You may remember that early last year, Ringling announced that after more than a century, it was ending its live elephant act and retiring the long-suffering beasts to sanctuaries beginning in spring 2016. This news was greeted with jubilation among most animal lovers. After decades of litigation, protests, and undercover videos exposing cruel practices—and municipal bans on bullhooks and other brutal training methods—Ringling’s owner Feld Entertainment saw the writing on the wall and likely decided it was no longer worth the bad publicity or the aggravation.
Feld also no doubt hoped the controversy—and the animal welfare activists—would go away too. Well it’s not, and and we're not.
We’re not going away until Ringling, and all circuses in the United States, are animal-free. Because until a circus is animal-free, it cannot be cruelty-free.
Ringling still features big cats, mostly Bengal tigers and some lions, as part of its “Greatest Show on Earth.” These cats spend most of their existence caged, only to be released when it’s time to perform. They get no socialization with their own species, they never get to enjoy nature. Their exercise consists of pacing back and forth in a steel and concrete box. They are taught to do unnatural acts through threat of punishment, usually at the end of a whip.
It’s the only way to make any wild animal perform tricks it does not want to. It was how elephants were made to stand on chairs and do other silly things no elephant was born to do, for human amusement. Domesticated animals like dogs and horses willingly serve humans by nature. They need little coercing or intimidation. They don't need to be "tamed." Not so with wild creatures. Think about it: Would you jump through a hoop that’s on fire unless you knew the alternative was worse?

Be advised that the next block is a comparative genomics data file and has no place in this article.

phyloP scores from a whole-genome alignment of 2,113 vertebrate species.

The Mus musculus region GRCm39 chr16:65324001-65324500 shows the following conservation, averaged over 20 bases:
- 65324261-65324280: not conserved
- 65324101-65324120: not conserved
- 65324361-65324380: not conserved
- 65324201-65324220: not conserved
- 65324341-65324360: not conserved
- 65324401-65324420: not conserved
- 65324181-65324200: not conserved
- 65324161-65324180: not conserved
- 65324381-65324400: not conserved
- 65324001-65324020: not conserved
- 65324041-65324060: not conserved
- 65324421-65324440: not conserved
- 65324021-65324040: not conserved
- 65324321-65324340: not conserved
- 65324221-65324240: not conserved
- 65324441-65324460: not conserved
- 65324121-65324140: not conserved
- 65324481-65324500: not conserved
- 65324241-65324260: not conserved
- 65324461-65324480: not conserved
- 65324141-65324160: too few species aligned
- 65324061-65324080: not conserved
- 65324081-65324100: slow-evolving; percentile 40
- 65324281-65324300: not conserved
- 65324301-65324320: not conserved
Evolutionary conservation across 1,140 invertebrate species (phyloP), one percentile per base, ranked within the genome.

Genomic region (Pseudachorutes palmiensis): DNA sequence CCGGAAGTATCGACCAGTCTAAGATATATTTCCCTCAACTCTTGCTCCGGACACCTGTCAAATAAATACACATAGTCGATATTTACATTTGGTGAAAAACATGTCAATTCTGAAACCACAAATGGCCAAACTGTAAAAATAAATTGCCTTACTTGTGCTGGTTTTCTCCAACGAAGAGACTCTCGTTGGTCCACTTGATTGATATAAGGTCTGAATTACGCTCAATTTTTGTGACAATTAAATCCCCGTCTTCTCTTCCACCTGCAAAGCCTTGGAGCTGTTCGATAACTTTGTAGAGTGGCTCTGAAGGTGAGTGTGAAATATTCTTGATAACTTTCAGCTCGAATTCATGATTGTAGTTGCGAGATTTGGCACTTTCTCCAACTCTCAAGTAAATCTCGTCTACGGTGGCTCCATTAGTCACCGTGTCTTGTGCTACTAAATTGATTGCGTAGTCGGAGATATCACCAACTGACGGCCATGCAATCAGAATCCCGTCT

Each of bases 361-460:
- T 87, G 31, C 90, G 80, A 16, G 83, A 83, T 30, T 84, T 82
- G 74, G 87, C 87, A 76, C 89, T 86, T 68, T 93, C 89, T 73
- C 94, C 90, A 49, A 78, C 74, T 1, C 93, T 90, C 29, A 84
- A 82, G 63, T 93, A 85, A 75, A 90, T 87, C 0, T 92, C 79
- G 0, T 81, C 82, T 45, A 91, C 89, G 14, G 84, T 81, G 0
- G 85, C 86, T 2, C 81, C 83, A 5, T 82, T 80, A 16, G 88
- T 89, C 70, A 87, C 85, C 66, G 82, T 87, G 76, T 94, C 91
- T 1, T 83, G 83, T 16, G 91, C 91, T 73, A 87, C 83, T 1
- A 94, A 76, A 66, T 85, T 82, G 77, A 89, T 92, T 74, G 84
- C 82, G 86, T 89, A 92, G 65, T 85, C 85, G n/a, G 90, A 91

Life in a traveling circus is an extraordinarily stressful existence for any animal. They are transported for up to 30 hours at a time and confined continuously. They are terrorized and brutalized into performing. They often receive substandard veterinary care. If covert video recordings weren’t enough proof, there are former trainers and employees who’ve tried to shine a light on what goes on behind the scenes, usually with hell to pay.
The only law “protecting” circus animals is the Animal Welfare Act, which dictates the amount of time an animal may be tethered, among other things. Ringling has been cited for violating AWA (fines totaled $270,000 in 2011), but the fines are a drop in the bucket for a billion-dollar corporation like Feld Entertainment, so it’s hardly a deterrent.
As Cirque du Soleil and other animal-free circuses have demonstrated, animals are not needed to stage a great family entertainment spectacle. According to reviews, Ringling is compensating for the elephants’ departure by making greater use of its trapeze artists, daredevils and other human acts, to good effect. The human performers have made a conscious choice to be in a traveling circus—the animals have not.
Animal circuses are so last-century. They are gradually going the way of the dinosaur. Since Ringling’s announcement, other circuses have announced they are phasing out their elephant acts. But I fear the public will be lulled into believing these shows are now “humane” and so we can all bring our kids and enjoy the popcorn and cotton candy and sno-cones, guilt-free.
Ask yourself if you would choose this existence if you were a tiger.
We in the animal welfare community will not forget about them or abandon them, even if the mainstream media has.